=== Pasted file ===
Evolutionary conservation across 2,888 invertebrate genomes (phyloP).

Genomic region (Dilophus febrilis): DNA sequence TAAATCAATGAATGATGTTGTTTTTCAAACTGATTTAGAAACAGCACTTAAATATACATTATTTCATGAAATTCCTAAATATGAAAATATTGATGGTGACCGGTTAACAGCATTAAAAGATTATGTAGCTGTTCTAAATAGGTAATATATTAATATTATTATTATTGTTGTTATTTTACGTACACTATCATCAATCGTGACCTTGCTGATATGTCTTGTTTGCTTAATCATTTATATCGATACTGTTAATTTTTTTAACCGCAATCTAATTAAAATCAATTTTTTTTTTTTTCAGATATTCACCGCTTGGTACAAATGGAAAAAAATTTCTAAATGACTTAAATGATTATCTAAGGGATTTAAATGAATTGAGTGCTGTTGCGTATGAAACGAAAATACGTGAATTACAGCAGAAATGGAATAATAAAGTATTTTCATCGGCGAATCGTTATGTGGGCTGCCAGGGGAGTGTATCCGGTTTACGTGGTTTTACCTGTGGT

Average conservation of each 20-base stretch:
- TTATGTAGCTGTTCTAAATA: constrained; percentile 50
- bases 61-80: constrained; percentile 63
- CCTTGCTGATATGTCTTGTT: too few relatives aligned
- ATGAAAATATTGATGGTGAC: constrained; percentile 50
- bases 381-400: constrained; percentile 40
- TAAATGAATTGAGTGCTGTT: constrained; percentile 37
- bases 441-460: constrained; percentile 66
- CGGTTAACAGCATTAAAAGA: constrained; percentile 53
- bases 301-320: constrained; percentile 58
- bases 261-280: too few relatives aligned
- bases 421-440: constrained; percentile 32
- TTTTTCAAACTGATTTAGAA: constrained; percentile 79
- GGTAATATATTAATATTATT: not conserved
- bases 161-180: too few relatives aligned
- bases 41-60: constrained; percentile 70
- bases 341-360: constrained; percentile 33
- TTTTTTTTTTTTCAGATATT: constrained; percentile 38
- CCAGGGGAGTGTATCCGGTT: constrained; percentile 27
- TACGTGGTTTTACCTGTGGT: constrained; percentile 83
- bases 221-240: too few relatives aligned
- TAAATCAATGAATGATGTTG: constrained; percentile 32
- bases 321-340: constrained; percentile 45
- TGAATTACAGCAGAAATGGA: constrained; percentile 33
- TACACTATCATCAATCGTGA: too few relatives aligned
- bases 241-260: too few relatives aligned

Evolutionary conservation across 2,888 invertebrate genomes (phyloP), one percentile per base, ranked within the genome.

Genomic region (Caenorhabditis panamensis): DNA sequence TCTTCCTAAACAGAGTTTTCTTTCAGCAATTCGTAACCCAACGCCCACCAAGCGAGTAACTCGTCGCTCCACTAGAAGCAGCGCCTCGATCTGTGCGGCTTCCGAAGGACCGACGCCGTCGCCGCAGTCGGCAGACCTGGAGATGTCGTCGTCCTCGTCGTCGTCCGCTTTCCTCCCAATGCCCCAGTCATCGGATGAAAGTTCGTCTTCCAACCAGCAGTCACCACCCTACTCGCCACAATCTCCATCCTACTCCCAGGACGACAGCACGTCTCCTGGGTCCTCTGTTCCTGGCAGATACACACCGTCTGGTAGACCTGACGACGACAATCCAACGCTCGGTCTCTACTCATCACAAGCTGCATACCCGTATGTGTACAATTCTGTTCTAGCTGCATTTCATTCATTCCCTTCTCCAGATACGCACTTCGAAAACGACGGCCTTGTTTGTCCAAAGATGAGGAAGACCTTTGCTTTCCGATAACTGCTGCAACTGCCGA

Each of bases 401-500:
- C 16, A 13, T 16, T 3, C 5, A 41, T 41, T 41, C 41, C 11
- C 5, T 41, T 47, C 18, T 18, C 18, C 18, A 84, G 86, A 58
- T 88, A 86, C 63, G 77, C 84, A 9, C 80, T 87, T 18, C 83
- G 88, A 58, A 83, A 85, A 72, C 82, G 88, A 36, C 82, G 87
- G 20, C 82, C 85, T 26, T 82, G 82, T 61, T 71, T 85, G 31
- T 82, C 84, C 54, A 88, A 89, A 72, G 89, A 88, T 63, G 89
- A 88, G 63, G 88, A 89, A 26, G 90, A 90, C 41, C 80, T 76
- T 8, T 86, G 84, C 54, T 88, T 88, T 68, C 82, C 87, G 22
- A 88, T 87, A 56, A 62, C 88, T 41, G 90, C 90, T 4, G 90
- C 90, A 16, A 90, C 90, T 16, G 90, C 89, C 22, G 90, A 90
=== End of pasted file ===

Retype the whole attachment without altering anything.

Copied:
Evolutionary conservation across 2,888 invertebrate genomes (phyloP).

Genomic region (Dilophus febrilis): DNA sequence TAAATCAATGAATGATGTTGTTTTTCAAACTGATTTAGAAACAGCACTTAAATATACATTATTTCATGAAATTCCTAAATATGAAAATATTGATGGTGACCGGTTAACAGCATTAAAAGATTATGTAGCTGTTCTAAATAGGTAATATATTAATATTATTATTATTGTTGTTATTTTACGTACACTATCATCAATCGTGACCTTGCTGATATGTCTTGTTTGCTTAATCATTTATATCGATACTGTTAATTTTTTTAACCGCAATCTAATTAAAATCAATTTTTTTTTTTTTCAGATATTCACCGCTTGGTACAAATGGAAAAAAATTTCTAAATGACTTAAATGATTATCTAAGGGATTTAAATGAATTGAGTGCTGTTGCGTATGAAACGAAAATACGTGAATTACAGCAGAAATGGAATAATAAAGTATTTTCATCGGCGAATCGTTATGTGGGCTGCCAGGGGAGTGTATCCGGTTTACGTGGTTTTACCTGTGGT

Average conservation of each 20-base stretch:
- TTATGTAGCTGTTCTAAATA: constrained; percentile 50
- bases 61-80: constrained; percentile 63
- CCTTGCTGATATGTCTTGTT: too few relatives aligned
- ATGAAAATATTGATGGTGAC: constrained; percentile 50
- bases 381-400: constrained; percentile 40
- TAAATGAATTGAGTGCTGTT: constrained; percentile 37
- bases 441-460: constrained; percentile 66
- CGGTTAACAGCATTAAAAGA: constrained; percentile 53
- bases 301-320: constrained; percentile 58
- bases 261-280: too few relatives aligned
- bases 421-440: constrained; percentile 32
- TTTTTCAAACTGATTTAGAA: constrained; percentile 79
- GGTAATATATTAATATTATT: not conserved
- bases 161-180: too few relatives aligned
- bases 41-60: constrained; percentile 70
- bases 341-360: constrained; percentile 33
- TTTTTTTTTTTTCAGATATT: constrained; percentile 38
- CCAGGGGAGTGTATCCGGTT: constrained; percentile 27
- TACGTGGTTTTACCTGTGGT: constrained; percentile 83
- bases 221-240: too few relatives aligned
- TAAATCAATGAATGATGTTG: constrained; percentile 32
- bases 321-340: constrained; percentile 45
- TGAATTACAGCAGAAATGGA: constrained; percentile 33
- TACACTATCATCAATCGTGA: too few relatives aligned
- bases 241-260: too few relatives aligned

Evolutionary conservation across 2,888 invertebrate genomes (phyloP), one percentile per base, ranked within the genome.

Genomic region (Caenorhabditis panamensis): DNA sequence TCTTCCTAAACAGAGTTTTCTTTCAGCAATTCGTAACCCAACGCCCACCAAGCGAGTAACTCGTCGCTCCACTAGAAGCAGCGCCTCGATCTGTGCGGCTTCCGAAGGACCGACGCCGTCGCCGCAGTCGGCAGACCTGGAGATGTCGTCGTCCTCGTCGTCGTCCGCTTTCCTCCCAATGCCCCAGTCATCGGATGAAAGTTCGTCTTCCAACCAGCAGTCACCACCCTACTCGCCACAATCTCCATCCTACTCCCAGGACGACAGCACGTCTCCTGGGTCCTCTGTTCCTGGCAGATACACACCGTCTGGTAGACCTGACGACGACAATCCAACGCTCGGTCTCTACTCATCACAAGCTGCATACCCGTATGTGTACAATTCTGTTCTAGCTGCATTTCATTCATTCCCTTCTCCAGATACGCACTTCGAAAACGACGGCCTTGTTTGTCCAAAGATGAGGAAGACCTTTGCTTTCCGATAACTGCTGCAACTGCCGA

Each of bases 401-500:
- C 16, A 13, T 16, T 3, C 5, A 41, T 41, T 41, C 41, C 11
- C 5, T 41, T 47, C 18, T 18, C 18, C 18, A 84, G 86, A 58
- T 88, A 86, C 63, G 77, C 84, A 9, C 80, T 87, T 18, C 83
- G 88, A 58, A 83, A 85, A 72, C 82, G 88, A 36, C 82, G 87
- G 20, C 82, C 85, T 26, T 82, G 82, T 61, T 71, T 85, G 31
- T 82, C 84, C 54, A 88, A 89, A 72, G 89, A 88, T 63, G 89
- A 88, G 63, G 88, A 89, A 26, G 90, A 90, C 41, C 80, T 76
- T 8, T 86, G 84, C 54, T 88, T 88, T 68, C 82, C 87, G 22
- A 88, T 87, A 56, A 62, C 88, T 41, G 90, C 90, T 4, G 90
- C 90, A 16, A 90, C 90, T 16, G 90, C 89, C 22, G 90, A 90